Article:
Asking price: $28.85 million. Sales price: $26.4. James had also bought the adjacent lot for $4.25 million, a total outlay of $22.75 million or a profit of 16 percent.
    James was often seen dining downtown; the family were regulars at St. Vincent Ferrer Church on George Bush Boulevard. He even shot a trailer for Paul Blart: Mall Cop 2 nearby at Boca’s Town Center. So why did he leave?
TV maybe?
James will return to the 4K screen this fall in Kevin Can Wait, a sitcom about a newly retired cop who finds life is tougher at home than on the streets. It premieres Sept. 19 on CBS. More significant, James is co-producer and the series will be shot in Bethpage on Long Island, just a few miles from his hometown of Mineola. He should be able to find a fixer-upper along the shore.
Actually, James has been gone from Delray Beach for months. Developer, author and philanthropist Frank McKinney, who also lives at the north end, jogs in the area every day. James’ house was noteworthy, he said, because six to eight garbage cans would always be put out in the alley on collection days.
“Then about six months ago, no more trashcans,” McKinney said. “He loved it while he was here, but I’m sure it was because of the show.”  
    After a month in the rumor mill, the truth is finally out. On Aug. 23, Nick Morfogen, executive chef at 32 East, announced his departure, 17 years to the day after taking over the kitchen at the acclaimed Delray Beach restaurant.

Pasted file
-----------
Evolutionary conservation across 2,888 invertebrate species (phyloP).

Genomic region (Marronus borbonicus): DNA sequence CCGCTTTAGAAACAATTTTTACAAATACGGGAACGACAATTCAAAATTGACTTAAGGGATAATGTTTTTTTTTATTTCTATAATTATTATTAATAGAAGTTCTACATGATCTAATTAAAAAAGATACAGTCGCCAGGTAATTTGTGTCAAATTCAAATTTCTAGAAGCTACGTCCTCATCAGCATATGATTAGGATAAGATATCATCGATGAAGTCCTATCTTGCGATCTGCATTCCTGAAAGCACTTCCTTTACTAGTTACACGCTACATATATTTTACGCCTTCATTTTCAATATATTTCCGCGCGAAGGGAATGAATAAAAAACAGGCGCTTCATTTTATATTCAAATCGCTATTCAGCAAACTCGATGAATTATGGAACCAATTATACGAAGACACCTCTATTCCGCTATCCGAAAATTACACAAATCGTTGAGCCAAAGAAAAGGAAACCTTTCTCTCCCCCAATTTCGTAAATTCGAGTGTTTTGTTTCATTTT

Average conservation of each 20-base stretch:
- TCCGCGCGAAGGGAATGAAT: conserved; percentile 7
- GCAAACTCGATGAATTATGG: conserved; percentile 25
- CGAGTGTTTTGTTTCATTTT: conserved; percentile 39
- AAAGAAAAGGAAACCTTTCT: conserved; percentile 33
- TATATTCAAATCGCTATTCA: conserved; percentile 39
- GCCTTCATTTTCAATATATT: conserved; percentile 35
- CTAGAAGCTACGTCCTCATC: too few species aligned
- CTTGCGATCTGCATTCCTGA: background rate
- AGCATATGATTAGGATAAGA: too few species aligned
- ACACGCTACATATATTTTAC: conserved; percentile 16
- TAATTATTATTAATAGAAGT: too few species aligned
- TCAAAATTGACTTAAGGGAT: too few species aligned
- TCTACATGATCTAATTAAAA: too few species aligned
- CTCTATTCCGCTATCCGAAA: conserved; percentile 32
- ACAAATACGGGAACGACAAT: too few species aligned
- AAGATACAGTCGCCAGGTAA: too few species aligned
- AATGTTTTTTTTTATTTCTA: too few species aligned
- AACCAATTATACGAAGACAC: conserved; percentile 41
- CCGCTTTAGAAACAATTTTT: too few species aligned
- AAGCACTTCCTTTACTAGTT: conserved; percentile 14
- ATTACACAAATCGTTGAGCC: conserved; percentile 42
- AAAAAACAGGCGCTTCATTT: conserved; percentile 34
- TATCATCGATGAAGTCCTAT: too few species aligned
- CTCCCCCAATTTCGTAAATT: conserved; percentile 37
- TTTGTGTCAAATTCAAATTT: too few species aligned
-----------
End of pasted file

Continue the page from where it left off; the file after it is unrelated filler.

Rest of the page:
“I am astonished almost daily witnessing the transformation from sleepy little town that was just waking up, to a world-class destination. It has been a privilege for me to have been at the forefront of the culinary evolution that continues to reshape the heart of Delray,” Morfogen wrote on the restaurant’s Facebook site.
      But, as the saying goes, Nick got an offer he couldn’t refuse.
      He’ll run the dining operation at Pine Tree, a private golf club west of Boynton Beach. The change is dramatic, and some friends have called it a “waste of talent,” but for Nick, family considerations prevailed.
      Nevertheless, the separation will not be total: He’ll remain a partner at 32 East. In that role he no doubt will have some say in its future, which includes new executive chef John Thomas, his protege for a decade at Tryst.
    “Thank you to the staff, past and present that have helped me live my dream, the guests who have trusted me in this culinary journey, and to the farmers, fishermen and purveyors who I have been fortunate to work with; they educate and inspire me on a regular basis,” Morfogen wrote, concluding with a reminder to 32 East fans, “it’s still all about the food. … ”
The inaugural Dine-Out Delray apparently was a big hit. Final figures aren’t in for the weeklong promotion that featured specially priced, three-course prix fixe meals, but response from the 30 participating restaurants, juice bars, cafes and pizza joints was overwhelmingly positive.
More than 3,000 meals were served, and several restaurants continued the promotion beyond the initial week of Aug. 1-8.
“It was a great way to introduce our menu to new diners,” Max’s Harvest General Manager Pete Stampone said. “It was a nice perk for our regular guests.”
Sponsored by the city’s Downtown Development Authority, the event boosted business in the dog days and provided $3,000 to Healthy Bellies, a program through the Achievement Center for Children & Families. Founded by Dada executive chef Bruce Feingold and his wife, Amanda, it promotes education and nutrition for disadvantaged children and families.    

At 50 Ocean in Delray Beach, chef Joe Bonavita says diners will find three tower gardens that not only look good but provide fixings for salads, cocktails and daily specials. Photo provided